Plenty to raise a smile about in Chch
OPINION: Every day as I drive to work along Worcester St, I allow myself a secret little smile.
The source of this private moment is a vacant lot near the corner of Stanmore Rd.
In this inner-city neighbourhood blighted by damaged homes and twisted fences someone has thought of others.
Several months ago, that person scattered the seeds of wildflowers which in the last few weeks have blossomed, obscuring the detritus beneath. Poppies, cornflowers and daisies jostle on this otherwise forlorn corner site.
Nearby tilt-slab buildings stare on, their dark windows empty. Bungalows, neglected even before the quakes, sigh into the slumping land with a skin of peeling paint and cracked weatherboards. The blood-red poppies in this urban meadow have a special poignancy, representing, as they do in other contexts, something we have lost.
The wildflowers may be the work of the Greening the Rubble groups which sought to beautify our gap-toothed city. Or they may not; the flowers are not saying. Regardless, they are a reminder that it does not take much to bring moments of joy to others.
Having moved back to Christchurch in the past few months, I have realised just how important this is.
Many people in our community have suffered through almost two years of post-disaster stress; those not directly affected are still frustrated by a new normal which, let's be honest, is far from normal. But for every little frustration of living in Christchurch in 2012, there are many more moments of optimism created by hard-working people and businesses who have strived, like those who scattered the seeds, to bring joy to others.
It reminds me that this rebuild is not just about nuts and bolts and strong foundations, it's also about rebuilding creativity and inspiration. And just grabbing fun, as often as it comes along.
In the spirit of year-ender reviews, I have jotted down a list of some of the creations of others that have brought me joy while re-exploring this city with my husband and our young children.
Container commerce: The city has proven big-box retailing is not the only option. Fine examples of boutique shopping have sprung up in much smaller boxes. Notable mentions to Out of the Box, Sumner, Quinns in Merivale and, of course, Re:Start.
Food for thought: While many of our supermarkets lie in ruins they have been replaced with small-scale produce and farmers markets. Just a wee skip from my place is the charming McCormacks Bay Saturday Market where shoppers stuff (invariably calico) bags with cured meats, fresh baking and crisp herbs and veges. These have sprung up across the city and provide a community meeting place as well as good nosh.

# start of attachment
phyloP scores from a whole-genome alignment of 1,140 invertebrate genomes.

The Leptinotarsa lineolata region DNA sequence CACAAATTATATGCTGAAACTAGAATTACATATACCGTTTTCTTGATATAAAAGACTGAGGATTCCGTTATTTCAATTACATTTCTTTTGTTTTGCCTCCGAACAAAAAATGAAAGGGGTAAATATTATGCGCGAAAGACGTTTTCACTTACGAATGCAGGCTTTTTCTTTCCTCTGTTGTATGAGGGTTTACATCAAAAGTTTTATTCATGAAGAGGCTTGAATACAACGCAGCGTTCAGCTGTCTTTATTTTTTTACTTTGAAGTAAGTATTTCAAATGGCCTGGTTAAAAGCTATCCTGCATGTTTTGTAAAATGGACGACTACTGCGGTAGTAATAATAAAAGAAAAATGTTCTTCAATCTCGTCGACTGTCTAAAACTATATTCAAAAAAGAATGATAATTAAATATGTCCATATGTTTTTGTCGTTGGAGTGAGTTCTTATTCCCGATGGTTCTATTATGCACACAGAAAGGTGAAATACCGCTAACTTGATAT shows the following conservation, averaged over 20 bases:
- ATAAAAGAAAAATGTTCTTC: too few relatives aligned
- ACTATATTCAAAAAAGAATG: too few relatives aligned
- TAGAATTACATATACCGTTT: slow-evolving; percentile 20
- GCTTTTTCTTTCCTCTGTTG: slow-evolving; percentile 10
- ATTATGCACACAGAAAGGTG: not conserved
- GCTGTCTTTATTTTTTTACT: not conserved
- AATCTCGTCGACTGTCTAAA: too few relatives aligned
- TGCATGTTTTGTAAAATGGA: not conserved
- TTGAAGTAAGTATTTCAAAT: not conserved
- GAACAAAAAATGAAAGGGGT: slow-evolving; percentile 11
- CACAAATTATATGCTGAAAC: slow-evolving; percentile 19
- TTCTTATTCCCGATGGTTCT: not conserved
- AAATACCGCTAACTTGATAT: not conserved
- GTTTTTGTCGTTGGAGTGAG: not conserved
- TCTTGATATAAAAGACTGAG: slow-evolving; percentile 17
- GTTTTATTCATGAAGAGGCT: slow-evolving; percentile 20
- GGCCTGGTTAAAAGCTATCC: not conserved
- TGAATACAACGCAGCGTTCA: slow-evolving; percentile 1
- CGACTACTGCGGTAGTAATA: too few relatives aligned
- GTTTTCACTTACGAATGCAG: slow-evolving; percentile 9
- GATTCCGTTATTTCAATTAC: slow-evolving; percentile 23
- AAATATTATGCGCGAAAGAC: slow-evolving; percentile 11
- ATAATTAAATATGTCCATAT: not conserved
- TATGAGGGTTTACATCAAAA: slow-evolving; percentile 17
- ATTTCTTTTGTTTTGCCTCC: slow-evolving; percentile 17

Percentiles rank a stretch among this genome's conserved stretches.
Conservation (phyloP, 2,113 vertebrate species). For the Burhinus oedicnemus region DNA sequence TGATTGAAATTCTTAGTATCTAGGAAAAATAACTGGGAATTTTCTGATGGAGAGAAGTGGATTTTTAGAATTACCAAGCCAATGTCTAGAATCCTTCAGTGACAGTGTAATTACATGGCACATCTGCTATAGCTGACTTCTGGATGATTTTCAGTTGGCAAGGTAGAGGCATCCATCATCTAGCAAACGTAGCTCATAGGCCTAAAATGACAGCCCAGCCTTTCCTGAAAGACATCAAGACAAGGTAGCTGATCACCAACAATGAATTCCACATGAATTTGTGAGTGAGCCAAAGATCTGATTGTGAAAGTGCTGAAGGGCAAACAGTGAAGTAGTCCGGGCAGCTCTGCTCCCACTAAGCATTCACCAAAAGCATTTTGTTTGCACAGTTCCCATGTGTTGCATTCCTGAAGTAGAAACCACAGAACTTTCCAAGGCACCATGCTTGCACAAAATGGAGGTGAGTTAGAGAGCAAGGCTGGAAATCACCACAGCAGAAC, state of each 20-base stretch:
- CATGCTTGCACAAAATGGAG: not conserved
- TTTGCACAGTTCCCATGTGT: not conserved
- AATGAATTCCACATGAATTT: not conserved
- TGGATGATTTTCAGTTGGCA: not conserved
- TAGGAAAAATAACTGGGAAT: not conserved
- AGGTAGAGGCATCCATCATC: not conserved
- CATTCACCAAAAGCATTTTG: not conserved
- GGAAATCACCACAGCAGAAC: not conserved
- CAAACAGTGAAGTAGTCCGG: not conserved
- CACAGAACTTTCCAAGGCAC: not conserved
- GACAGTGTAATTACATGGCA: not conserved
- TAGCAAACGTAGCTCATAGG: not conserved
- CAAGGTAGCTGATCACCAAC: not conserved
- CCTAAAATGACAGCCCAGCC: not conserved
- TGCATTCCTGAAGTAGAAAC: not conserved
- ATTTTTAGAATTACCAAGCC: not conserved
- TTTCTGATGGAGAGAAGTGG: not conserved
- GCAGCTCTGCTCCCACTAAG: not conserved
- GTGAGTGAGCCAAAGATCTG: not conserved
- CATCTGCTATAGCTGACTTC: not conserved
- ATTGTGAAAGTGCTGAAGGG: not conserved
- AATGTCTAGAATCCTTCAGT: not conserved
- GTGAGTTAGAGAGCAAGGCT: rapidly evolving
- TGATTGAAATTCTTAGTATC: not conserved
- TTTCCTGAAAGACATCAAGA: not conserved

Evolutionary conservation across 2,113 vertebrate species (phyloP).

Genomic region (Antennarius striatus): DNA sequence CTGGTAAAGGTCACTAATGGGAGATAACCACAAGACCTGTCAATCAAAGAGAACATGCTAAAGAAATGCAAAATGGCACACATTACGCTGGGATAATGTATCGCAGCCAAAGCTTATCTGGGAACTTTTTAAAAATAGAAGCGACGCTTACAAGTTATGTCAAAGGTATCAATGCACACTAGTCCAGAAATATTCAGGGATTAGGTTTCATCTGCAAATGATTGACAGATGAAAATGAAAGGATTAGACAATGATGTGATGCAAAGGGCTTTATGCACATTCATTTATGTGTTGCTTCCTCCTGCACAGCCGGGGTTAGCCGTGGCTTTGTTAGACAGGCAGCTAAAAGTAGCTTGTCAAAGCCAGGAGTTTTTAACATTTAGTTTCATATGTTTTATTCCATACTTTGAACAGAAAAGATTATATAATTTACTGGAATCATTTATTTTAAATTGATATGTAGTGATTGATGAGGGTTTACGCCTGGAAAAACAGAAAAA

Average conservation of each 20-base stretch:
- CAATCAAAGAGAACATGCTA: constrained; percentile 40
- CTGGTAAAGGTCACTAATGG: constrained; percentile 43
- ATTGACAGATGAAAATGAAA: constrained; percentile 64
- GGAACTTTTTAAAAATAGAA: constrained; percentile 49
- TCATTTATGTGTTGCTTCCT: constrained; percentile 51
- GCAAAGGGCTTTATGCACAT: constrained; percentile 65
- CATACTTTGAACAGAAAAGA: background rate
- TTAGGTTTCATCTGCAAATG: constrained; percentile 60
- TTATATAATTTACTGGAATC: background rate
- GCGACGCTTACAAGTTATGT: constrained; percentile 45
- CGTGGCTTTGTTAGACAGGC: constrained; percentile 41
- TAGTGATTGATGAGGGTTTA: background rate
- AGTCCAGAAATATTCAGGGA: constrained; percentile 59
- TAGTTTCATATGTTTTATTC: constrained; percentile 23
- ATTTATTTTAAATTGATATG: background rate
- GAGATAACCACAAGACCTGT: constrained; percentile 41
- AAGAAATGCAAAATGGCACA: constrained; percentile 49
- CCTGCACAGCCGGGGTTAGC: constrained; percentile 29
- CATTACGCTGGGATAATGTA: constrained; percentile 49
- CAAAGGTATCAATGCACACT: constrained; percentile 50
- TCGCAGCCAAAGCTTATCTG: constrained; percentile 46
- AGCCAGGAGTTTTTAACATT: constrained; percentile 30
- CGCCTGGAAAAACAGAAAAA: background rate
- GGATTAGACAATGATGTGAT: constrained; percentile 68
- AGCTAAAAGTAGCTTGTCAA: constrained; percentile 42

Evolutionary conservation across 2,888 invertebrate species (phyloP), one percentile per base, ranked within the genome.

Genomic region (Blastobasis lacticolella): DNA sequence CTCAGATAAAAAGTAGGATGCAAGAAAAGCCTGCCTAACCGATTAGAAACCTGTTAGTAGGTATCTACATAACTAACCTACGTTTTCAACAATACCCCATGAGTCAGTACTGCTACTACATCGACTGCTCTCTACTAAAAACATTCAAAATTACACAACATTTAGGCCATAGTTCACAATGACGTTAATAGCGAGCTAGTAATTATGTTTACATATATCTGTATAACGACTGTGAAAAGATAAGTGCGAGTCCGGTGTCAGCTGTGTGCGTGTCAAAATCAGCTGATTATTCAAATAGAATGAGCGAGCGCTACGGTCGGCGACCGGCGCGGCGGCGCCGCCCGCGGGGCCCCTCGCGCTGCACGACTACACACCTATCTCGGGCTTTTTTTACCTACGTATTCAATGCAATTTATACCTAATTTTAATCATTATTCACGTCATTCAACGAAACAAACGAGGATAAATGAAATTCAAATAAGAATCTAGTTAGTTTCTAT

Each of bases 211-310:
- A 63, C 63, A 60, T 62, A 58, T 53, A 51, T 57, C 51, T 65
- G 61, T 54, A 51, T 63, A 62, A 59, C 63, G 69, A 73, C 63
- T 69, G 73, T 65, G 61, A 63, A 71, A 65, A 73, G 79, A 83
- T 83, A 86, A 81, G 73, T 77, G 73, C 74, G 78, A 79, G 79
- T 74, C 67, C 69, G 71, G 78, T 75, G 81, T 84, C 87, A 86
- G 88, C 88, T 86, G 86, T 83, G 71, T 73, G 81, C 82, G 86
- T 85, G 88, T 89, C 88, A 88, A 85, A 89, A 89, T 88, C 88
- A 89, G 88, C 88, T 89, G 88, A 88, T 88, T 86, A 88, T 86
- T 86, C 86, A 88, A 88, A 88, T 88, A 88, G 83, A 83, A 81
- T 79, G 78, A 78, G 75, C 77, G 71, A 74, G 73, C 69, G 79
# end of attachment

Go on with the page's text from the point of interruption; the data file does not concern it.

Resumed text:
Brewed to order: As a lover of good, strong coffee, I've enjoyed rediscovering some of the gutsy cafes in the city which have reinvented themselves when their buildings and business crumbled. Two personal favourites are Under the (New) Red Verandah in Worcester St and C1 in High St - both have captured the essence of their former lives and also introduced something sweet and new.
The Cardboard Cathedral: The stone and mortar version of the Anglican cathedral has been characterised by acrimony and at times unnecessary personality clashes, but the cardboard version is inspired. I look forward to the day the vision of architect Shigeru Ban is complete and the cathedral once again provides a place for worship and quiet contemplation.
The Festival of Transitional Architecture (Festa): This celebration of good aesthetics was a glorious display of what is possible when clever minds come together. The LuxCity event in particular was spectacular and I hope the creativity evidenced when the CBD was lit up for that night in October can endure and be reflected in the rebuild.
The Christchurch City Mission: Our blithesome city missioner Michael Gorman is unfaltering in his ambition to help vulnerable people in our community. His vision for a modern facility for people in need was realised this year and, with architect Alun Wilkie, Gorman has created a special and inspirational space where people can get respite from, at times, very bleak lives.
Communal gardens: Popping up across the city are communal gardens aiming to put the "garden" back into garden city. Dr Matt Morris, a sustainability advocate at the University of Canterbury, goes as far as to call for the damaged eastern river corridor to be planted with fruit and veges. While this urban fruit bowl is ambitious, communal spaces bring people together and teach our young people produce does not start life in plastic wrap.
These are just a few of the very many positive things people have done in our communities to contribute to a rich and vibrant city that is a wonderful place to live. We have a great many challenges ahead of us (not the least of which is repairing fractured governance and political relationships) but there is also much to enjoy, thanks to people who have refused to be cowed by quakes, bureaucracy or pitted roads.
Here at The Press we will continue to cover the many good and creative things happening in our region. We will also tell the tough stories and demand excellence of this rebuild.
I have been fortunate to have met a great many people over the past few months and many more have written to me to express often frank and unambiguous views. I love getting your emails and letters. There are many, many more of you who read The Press every day in print or online. Thank you all for the support you have shown us over the past year.
We love bringing you news and information all day, every day and celebrating with you things that make you smile.
The Press wishes you all the very best over this Christmas and New Year.
We will be with you all the way.
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